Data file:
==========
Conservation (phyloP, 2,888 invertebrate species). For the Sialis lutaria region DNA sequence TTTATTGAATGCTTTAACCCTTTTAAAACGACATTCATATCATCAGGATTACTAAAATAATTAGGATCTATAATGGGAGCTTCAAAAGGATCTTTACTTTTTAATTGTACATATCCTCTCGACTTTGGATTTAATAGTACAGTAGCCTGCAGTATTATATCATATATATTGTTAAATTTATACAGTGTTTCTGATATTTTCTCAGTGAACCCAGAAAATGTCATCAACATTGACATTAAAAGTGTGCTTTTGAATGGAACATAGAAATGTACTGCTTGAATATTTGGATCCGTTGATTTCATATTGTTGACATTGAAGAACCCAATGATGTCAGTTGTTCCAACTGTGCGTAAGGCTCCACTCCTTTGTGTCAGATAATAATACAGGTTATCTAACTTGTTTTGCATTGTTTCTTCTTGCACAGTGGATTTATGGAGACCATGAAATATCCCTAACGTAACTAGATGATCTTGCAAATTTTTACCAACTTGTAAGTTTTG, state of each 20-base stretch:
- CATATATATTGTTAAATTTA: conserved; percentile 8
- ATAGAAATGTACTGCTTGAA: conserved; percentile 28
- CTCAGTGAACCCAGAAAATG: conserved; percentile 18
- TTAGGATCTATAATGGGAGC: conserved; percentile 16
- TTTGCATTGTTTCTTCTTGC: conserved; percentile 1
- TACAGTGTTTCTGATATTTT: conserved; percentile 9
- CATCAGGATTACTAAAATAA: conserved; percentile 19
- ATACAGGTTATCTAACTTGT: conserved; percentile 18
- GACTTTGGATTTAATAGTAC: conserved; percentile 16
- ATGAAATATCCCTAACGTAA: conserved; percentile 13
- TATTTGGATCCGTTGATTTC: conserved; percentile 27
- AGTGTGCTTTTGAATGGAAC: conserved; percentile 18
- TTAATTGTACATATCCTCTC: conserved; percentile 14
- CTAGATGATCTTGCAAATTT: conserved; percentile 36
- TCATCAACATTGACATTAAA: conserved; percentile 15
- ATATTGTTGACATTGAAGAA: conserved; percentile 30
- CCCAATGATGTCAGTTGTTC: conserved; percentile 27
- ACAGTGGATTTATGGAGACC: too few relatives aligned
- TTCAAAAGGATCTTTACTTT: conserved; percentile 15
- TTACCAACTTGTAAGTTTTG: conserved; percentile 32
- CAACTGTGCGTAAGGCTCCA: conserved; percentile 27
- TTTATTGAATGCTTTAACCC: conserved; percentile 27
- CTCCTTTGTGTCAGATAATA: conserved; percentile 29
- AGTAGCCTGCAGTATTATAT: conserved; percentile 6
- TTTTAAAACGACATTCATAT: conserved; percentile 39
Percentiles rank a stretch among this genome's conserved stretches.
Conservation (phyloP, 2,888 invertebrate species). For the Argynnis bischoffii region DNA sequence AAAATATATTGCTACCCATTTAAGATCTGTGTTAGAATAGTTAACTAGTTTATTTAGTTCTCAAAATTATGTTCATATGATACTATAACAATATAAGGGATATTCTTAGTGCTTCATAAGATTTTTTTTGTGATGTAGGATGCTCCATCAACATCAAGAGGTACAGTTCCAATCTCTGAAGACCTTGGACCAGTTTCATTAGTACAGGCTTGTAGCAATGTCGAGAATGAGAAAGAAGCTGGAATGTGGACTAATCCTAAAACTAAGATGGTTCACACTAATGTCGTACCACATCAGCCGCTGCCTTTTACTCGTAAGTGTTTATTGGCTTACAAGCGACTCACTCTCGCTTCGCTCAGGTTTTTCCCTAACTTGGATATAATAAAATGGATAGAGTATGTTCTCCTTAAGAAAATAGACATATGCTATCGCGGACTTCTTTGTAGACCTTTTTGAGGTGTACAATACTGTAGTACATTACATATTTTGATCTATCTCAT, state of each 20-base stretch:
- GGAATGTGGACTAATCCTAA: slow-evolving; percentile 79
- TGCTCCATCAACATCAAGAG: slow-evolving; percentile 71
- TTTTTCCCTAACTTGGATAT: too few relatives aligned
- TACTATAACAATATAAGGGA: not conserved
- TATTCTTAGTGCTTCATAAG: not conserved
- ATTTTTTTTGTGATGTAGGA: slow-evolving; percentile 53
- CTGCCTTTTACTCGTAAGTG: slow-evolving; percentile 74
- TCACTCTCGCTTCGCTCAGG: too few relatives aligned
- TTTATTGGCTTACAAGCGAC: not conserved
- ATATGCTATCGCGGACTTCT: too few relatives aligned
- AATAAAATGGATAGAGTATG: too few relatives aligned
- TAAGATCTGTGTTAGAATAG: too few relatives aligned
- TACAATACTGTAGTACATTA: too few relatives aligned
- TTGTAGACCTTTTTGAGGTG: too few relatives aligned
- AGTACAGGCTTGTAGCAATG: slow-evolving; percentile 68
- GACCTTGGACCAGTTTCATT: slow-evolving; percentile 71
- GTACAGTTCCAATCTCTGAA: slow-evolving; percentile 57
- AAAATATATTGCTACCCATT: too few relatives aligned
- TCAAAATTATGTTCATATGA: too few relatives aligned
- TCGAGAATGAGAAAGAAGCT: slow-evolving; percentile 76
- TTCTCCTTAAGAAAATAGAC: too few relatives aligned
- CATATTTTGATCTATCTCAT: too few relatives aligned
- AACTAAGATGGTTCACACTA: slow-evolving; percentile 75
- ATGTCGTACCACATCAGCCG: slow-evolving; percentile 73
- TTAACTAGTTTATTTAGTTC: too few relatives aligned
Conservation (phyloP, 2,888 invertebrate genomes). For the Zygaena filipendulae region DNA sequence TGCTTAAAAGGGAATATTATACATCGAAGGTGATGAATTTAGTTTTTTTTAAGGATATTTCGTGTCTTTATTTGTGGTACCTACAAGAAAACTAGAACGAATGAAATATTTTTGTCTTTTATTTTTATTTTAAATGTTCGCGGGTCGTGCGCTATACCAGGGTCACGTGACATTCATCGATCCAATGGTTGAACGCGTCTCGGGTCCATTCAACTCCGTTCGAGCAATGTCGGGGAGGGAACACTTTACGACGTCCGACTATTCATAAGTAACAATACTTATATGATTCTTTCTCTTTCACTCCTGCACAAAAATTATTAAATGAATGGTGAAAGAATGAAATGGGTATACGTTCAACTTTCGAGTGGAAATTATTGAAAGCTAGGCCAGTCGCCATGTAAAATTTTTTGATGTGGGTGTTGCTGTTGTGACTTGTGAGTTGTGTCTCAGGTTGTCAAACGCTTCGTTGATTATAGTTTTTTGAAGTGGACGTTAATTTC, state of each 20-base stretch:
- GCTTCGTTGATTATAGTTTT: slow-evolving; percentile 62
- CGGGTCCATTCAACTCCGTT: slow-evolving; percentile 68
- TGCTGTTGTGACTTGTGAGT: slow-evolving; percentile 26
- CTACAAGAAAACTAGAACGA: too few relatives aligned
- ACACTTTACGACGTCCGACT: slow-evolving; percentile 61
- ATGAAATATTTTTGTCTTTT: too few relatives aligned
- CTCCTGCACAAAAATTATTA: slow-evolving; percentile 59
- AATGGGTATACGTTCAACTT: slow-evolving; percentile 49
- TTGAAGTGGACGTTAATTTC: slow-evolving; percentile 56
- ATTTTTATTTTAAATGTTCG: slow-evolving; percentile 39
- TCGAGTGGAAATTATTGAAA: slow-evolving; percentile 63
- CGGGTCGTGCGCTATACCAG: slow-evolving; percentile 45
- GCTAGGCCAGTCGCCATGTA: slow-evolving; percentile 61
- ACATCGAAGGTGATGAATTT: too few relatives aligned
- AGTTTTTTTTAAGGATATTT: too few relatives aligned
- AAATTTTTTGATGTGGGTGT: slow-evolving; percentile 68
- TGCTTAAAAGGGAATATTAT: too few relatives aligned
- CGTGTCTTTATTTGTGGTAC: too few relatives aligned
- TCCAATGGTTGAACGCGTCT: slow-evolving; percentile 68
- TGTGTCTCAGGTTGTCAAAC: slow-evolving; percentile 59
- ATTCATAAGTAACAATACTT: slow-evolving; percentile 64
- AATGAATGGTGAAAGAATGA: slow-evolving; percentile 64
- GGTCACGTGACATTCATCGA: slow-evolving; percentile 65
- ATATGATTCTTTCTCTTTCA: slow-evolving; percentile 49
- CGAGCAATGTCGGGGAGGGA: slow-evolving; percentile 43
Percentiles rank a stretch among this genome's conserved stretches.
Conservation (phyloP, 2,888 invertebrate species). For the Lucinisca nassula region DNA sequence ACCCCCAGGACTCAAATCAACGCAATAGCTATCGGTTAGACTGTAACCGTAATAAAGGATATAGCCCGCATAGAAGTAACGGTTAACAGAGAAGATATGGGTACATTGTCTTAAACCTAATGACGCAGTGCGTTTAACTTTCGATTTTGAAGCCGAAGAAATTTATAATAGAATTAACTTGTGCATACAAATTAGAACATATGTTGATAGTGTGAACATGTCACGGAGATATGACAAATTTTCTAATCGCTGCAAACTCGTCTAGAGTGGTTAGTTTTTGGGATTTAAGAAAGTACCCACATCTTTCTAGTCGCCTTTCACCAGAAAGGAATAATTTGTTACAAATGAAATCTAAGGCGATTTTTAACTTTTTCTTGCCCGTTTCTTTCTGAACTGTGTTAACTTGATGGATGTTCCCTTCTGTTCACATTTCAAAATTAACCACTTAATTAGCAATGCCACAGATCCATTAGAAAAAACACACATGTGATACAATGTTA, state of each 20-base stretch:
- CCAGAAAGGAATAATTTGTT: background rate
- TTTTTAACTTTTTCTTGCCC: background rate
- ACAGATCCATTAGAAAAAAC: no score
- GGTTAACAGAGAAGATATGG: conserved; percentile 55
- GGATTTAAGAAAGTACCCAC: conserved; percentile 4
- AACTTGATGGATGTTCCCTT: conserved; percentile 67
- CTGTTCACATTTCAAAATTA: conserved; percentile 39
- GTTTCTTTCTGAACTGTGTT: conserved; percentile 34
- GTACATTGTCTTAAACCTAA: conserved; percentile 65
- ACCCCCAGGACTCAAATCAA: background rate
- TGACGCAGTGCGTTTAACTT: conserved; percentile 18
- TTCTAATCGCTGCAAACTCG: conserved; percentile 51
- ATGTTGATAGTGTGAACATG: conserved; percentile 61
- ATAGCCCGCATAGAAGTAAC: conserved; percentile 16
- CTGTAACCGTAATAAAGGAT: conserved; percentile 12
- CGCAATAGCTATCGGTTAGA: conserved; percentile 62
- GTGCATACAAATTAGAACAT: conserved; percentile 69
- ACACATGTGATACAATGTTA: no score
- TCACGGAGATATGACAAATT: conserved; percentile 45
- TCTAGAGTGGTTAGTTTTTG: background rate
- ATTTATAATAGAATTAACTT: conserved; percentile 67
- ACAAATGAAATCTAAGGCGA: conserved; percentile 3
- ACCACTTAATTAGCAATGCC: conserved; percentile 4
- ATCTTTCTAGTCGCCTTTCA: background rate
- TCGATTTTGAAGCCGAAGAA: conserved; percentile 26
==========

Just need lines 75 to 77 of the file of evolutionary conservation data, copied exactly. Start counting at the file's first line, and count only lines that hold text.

- ATTCATAAGTAACAATACTT: slow-evolving; percentile 64
- AATGAATGGTGAAAGAATGA: slow-evolving; percentile 64
- GGTCACGTGACATTCATCGA: slow-evolving; percentile 65